Rossi shook his head at the phone.  “Nothing,” he said.  “Nothing.”  And then, possibly under the spur of embarrassment, he bent down from his position at the telephone and took a look toward the front window of the room.  “It’s a nice day,” he said.  “Or anyhow it looks like a nice day.  Is that what you want?”

     “Exactly,” the voice said, and Rossi thought he could hear relief in its tones.  “Can you go into a little more detail?”

     “Well,” Rossi went on, feeling even more embarrassed–the way things had gone all day, now was the moment when someone would walk in on him and find him describing the weather to a strange voice on the telephone–“well, it’s a little cloudy.  But nice.  I can’t see the sun because of the clouds, but there’s plenty of light and it looks warm.  Kind of misty, I suppose you’d say.”

     “Ah,” the voice responded.  “You can’t see the sun, you say?”

     “That’s right,” Rossi told him.  “But it’s a good day, if you know what I mean.  A little cloudy, but–say, look, what the hell is this, anyhow?”  The thought of someone suprising him during so odd a conversation gave rise to one last sudden spurt of irritation.  “Calling up strangers to ask stupid questions like–”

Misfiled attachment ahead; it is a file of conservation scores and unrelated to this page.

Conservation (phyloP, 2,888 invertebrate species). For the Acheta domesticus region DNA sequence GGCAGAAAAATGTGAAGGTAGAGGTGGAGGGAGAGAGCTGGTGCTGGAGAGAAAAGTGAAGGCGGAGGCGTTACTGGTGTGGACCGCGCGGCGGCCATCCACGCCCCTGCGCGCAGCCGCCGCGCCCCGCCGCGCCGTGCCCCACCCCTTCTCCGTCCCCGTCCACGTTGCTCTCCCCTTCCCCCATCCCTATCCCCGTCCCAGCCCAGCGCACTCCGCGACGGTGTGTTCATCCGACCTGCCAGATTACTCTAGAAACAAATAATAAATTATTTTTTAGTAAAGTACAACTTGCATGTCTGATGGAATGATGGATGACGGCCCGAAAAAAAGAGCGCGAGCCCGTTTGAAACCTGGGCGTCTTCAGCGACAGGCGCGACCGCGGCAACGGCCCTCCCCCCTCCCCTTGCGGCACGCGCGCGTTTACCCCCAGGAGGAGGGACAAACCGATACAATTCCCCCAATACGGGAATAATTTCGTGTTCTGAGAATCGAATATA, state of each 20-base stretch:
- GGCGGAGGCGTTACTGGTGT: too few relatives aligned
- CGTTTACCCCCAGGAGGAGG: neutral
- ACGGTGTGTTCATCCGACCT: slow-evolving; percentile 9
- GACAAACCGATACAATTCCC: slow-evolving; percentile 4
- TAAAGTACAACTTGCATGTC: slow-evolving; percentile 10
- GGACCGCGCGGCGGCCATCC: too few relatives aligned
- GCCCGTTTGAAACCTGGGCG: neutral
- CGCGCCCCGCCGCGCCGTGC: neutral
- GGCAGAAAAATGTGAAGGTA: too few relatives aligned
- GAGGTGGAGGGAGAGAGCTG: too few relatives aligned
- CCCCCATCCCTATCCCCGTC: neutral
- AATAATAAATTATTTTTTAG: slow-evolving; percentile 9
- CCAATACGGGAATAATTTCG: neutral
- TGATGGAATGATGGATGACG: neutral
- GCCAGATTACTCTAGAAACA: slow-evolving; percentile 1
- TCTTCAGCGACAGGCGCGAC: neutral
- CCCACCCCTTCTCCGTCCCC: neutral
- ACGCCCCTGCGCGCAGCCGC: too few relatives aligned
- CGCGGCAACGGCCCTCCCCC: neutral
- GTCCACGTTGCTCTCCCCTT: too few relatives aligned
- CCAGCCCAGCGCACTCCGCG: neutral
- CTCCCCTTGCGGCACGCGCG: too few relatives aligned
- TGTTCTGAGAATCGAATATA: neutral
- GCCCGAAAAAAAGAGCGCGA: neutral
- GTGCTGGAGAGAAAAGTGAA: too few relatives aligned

“Thank you, Mr. Rossi,” the voice said smoothly.  “Thank you very much.”

     And then–and then–it said something else.  Obviously not meant for Rossi’s ears, it reached them nevertheless through pure accident, just before the stranger on the other end of the line rang off.  Just a few words, but in those few words Rossi realized that he had been right, right all along.  Everything centered around Rossi.  Maybe he would never know why, or how.  But the world, the entire world, was–truly and completely–aimed right at the Rossi head.

     Just a few words, heard distantly, the few words a man might say as he was hanging up a telephone receiver, to someone else in the room . . .

     “It’s okay, Joe,” the voice said casually.  “He can’t see it.  You can take it away.”


  1. 1 Abby July 23, 2012 at 10:05 am

    Wow, that was rivetting! Gave me the chills when I finished.